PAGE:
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FILE - In this March 6, 2021, file photo, President Joe Biden speaks in the State Dining Room of the White House in Washington. Biden laid out an ambitious agenda for his first 100 days in office, promising swift action on everything from climate change to immigration reform to the coronavirus pandemic. (AP Photo/Alex Brandon, File)Alex Brandon/The Associated Press

For the mother of all liberal spending sprees, how about Joe Biden’s US$1.9-trillion stimulus bill, which Congress passed on Wednesday?

The American Rescue Plan, as it is immodestly called, is more than twice the size of Barack Obama’s stimulus package, which the Democrats brought forward in 2009 following the global financial crisis.

As Mr. Biden pours on the syrup to make his honeymoon sweeter, Republican lawmakers are outraged. Every one of them voted against the bill in the House. They claim the Democrats are exploiting the coronavirus pandemic to turn the country into a welfare state.

But they have a complication: The Republican rank and file don’t seem to mind. A majority of Republicans, polling suggests, are on board with the Democrats’ latter-day war on poverty.

It doesn’t matter that the rescue package mushrooms an already massive national debt. Few seem to care about deficits any more. They’re old hat – and a sign progressives have the wind in their sails.

The rescue plan caps a flurry of reform initiatives from Mr. Biden in his first 50 days. It’s only a beginning but what a strong beginning it is. As seen by his approval ratings, the content is popular and so is his style, low-key and professional. Competence is replacing chaos, providing real hope that the country is turning the corner.

While the stimulus is designed as COVID-19 relief, it is much broader in scope as it seeks to seal a much-frayed American social safety net.

The plan promises to provide direct payments of up to US$1,400 to most Americans. It increases the annual income of the bottom fifth of households by 20 per cent. A prime focus is child support; a range of measures would potentially cut the shameful child-poverty rate almost in half.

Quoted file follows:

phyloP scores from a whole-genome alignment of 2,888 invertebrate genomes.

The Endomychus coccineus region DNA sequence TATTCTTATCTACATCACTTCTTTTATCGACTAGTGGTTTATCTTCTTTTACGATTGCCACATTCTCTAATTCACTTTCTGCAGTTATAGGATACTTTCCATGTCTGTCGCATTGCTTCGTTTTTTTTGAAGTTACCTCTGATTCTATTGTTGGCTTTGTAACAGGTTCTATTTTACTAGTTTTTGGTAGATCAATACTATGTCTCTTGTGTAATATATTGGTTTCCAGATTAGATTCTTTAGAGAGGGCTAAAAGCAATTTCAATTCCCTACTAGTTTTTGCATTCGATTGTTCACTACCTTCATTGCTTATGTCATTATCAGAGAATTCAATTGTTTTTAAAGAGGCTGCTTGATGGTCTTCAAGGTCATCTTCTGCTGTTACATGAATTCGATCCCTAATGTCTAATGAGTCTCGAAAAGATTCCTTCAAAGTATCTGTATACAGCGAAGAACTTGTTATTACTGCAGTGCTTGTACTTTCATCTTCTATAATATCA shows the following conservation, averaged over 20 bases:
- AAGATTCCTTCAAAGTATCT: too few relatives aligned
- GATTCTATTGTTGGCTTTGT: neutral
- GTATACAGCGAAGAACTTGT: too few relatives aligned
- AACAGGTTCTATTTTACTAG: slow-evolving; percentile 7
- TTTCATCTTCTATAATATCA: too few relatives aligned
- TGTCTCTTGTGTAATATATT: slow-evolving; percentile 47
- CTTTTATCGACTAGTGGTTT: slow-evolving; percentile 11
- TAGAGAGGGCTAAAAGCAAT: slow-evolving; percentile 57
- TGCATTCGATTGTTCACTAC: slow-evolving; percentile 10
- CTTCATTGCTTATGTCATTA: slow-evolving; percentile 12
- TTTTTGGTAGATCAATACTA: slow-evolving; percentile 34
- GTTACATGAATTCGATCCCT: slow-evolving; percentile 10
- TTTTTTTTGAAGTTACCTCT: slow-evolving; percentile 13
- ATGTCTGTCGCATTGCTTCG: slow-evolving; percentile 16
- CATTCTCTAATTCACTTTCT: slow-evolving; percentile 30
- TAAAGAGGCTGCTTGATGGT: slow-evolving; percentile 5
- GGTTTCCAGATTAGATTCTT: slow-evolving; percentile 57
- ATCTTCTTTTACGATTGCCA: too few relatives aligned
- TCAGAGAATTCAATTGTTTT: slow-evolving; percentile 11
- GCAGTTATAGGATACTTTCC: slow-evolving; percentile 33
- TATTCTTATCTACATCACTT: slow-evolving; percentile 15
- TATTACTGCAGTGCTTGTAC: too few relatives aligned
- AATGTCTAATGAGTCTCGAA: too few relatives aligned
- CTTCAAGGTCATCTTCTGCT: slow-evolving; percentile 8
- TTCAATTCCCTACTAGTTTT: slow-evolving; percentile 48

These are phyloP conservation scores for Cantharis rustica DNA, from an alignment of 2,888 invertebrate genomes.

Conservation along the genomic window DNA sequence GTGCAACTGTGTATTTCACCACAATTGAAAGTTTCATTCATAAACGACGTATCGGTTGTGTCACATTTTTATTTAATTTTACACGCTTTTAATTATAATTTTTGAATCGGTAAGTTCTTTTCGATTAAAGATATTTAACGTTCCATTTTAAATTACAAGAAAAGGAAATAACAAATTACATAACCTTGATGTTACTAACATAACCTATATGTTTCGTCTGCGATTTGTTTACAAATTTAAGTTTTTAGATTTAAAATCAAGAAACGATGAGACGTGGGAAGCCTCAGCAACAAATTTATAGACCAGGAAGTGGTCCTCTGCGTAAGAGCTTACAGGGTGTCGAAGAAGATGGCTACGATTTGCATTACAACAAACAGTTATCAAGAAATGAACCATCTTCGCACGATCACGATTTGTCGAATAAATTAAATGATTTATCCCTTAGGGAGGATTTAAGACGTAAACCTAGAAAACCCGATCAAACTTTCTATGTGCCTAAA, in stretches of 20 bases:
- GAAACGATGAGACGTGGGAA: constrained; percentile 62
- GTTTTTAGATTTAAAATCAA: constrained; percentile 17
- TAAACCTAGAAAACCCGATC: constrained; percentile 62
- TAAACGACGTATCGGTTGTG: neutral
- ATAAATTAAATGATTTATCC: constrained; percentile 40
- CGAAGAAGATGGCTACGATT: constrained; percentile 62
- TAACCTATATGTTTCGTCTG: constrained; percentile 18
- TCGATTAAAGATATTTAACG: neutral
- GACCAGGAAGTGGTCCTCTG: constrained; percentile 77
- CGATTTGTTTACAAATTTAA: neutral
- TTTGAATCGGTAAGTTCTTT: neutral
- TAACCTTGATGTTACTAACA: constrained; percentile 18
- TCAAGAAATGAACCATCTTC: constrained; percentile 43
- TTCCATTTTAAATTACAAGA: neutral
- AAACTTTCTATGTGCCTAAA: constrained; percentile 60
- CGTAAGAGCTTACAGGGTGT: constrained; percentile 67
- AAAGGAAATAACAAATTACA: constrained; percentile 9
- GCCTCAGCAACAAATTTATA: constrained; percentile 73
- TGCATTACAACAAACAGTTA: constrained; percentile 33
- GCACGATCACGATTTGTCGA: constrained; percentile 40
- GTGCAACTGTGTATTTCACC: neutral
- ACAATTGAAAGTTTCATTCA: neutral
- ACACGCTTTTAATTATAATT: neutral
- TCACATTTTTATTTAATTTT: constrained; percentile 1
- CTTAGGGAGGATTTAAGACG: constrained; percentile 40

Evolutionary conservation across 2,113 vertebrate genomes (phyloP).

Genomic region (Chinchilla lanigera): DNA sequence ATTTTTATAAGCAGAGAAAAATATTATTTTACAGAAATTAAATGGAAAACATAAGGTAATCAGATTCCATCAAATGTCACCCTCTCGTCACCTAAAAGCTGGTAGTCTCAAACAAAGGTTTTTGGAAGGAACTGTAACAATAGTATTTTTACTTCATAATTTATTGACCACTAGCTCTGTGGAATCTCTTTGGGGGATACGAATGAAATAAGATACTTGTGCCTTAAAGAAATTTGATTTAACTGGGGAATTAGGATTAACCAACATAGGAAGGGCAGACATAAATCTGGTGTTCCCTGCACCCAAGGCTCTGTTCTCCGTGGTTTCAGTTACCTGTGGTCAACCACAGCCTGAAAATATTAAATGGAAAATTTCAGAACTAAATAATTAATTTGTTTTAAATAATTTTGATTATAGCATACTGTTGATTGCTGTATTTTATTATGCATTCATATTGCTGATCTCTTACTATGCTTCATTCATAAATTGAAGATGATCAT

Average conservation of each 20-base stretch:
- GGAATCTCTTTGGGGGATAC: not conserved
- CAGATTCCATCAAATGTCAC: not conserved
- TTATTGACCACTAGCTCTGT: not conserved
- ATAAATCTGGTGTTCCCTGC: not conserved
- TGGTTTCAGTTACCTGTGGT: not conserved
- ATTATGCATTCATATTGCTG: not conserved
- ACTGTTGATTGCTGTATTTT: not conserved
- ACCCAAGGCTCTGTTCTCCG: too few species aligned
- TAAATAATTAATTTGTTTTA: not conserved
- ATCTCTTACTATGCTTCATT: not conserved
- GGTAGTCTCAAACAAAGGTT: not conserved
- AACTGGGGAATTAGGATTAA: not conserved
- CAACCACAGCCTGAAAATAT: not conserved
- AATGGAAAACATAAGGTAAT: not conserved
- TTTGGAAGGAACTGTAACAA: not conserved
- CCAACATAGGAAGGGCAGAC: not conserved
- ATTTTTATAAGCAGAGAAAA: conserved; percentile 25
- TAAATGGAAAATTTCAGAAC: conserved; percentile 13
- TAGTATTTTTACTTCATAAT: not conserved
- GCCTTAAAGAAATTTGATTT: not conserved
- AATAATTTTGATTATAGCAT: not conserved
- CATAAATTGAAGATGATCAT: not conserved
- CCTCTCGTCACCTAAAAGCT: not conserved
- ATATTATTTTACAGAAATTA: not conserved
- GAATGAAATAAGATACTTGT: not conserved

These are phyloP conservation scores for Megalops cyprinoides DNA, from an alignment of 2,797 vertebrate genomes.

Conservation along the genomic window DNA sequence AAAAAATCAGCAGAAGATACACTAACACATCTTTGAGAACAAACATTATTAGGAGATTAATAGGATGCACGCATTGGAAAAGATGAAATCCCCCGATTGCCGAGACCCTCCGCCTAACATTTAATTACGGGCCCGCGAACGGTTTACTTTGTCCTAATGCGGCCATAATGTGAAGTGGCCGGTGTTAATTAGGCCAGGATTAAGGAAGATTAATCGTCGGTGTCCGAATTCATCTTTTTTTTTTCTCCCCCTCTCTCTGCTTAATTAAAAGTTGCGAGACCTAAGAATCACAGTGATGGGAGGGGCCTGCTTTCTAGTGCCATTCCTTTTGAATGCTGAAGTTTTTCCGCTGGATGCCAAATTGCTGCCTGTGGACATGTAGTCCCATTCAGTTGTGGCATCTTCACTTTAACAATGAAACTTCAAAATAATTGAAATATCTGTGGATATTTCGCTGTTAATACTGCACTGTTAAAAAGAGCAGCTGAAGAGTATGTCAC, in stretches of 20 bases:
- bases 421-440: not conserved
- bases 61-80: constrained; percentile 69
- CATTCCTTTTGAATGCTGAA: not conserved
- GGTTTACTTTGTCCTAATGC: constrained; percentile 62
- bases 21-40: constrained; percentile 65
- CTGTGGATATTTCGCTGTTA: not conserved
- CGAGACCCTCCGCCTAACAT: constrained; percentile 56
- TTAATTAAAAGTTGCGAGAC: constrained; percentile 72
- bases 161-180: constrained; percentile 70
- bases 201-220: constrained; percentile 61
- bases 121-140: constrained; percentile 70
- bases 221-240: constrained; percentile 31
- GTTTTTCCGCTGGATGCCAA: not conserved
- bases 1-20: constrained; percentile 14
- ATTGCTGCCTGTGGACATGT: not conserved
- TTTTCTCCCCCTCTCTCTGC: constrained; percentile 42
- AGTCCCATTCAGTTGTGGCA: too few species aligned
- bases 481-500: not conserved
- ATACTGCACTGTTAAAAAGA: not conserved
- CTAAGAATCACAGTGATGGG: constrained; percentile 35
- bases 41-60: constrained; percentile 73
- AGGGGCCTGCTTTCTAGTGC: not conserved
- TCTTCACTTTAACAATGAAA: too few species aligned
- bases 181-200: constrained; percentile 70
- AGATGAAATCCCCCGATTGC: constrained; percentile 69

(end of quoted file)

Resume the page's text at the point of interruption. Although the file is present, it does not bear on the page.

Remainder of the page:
Additionally, while a US$15 minimum wage did not make the cut, there is expanded health insurance under the Affordable Care Act, an extension of federal unemployment benefits, major funding for vaccine distribution and testing, US$31-billion in assistance for Indigenous communities in the U.S., extended federal unemployment benefits and US$5-billion in aid to farmers of colour who have been victims of systemic discrimination.

It’s been enough to leave House Republican Leader Kevin McCarthy fuming. “Almost every one of this bill’s 592 pages includes a liberal pipe dream that predates the pandemic,” he bellyached.

The coronavirus, in combination with the economic pounding it brought on, made the surge in big-government activism possible. While some see a leftward realignment in U.S. politics taking shape, others say not so fast. A year from now, when the crises are over and gargantuan deficits are taking their toll and inflation is climbing, the mood could well change. Many of the measures in the rescue package are set to expire within a year and Democrats will likely have a hard time renewing them.

Mr. Biden had to strike at the right moment, and did so in much bolder fashion than with the relief package served up while he was Mr. Obama’s vice-president. “What happened in 2009 and ’10 is, we tried to work with the Republicans, the package ended up being much too small, and the recession lasted for five years,” Senate Majority Leader Chuck Schumer recalled.

Preceding his rescue plan, Mr. Biden delivered a series of executive actions aimed at undoing much of Donald Trump’s retrograde work on climate change, on immigration, on racial and gender equality.

Not all has been smooth sailing. Mr. Biden’s decision not to penalize Saudi Arabia’s Crown Prince Mohammed bin Salman over the killing of journalist Jamal Khashoggi was condemned by both the left and right.

His decision, while compassionate, to revoke Mr. Trump’s policies removing protections for undocumented people brought into the country is creating a crisis at the Mexican border, where there is now an overflow of migrants.

Rather than reaching across the aisle as he promised in his inauguration speech, Mr. Biden has shown little taste for compromise.

But Republicans, who were hopeful he would come across as a senescent stumblebum, have hardly been able to lay a glove on him. Mr. Biden has stayed out of the limelight, not holding one full-blown press conference. He’s been confident and calming. And he’s been lucky.

As Senate Minority Leader Mitch McConnell put it, “Democrats inherited a tide that was already turning.” Indeed, the pandemic recovery and the economic recovery were on the way.

But the moment required a seasoned, well-reasoned chief executive to take advantage. The 46th President is doing just that, making a resurgence – springtime in America – a likely prospect.

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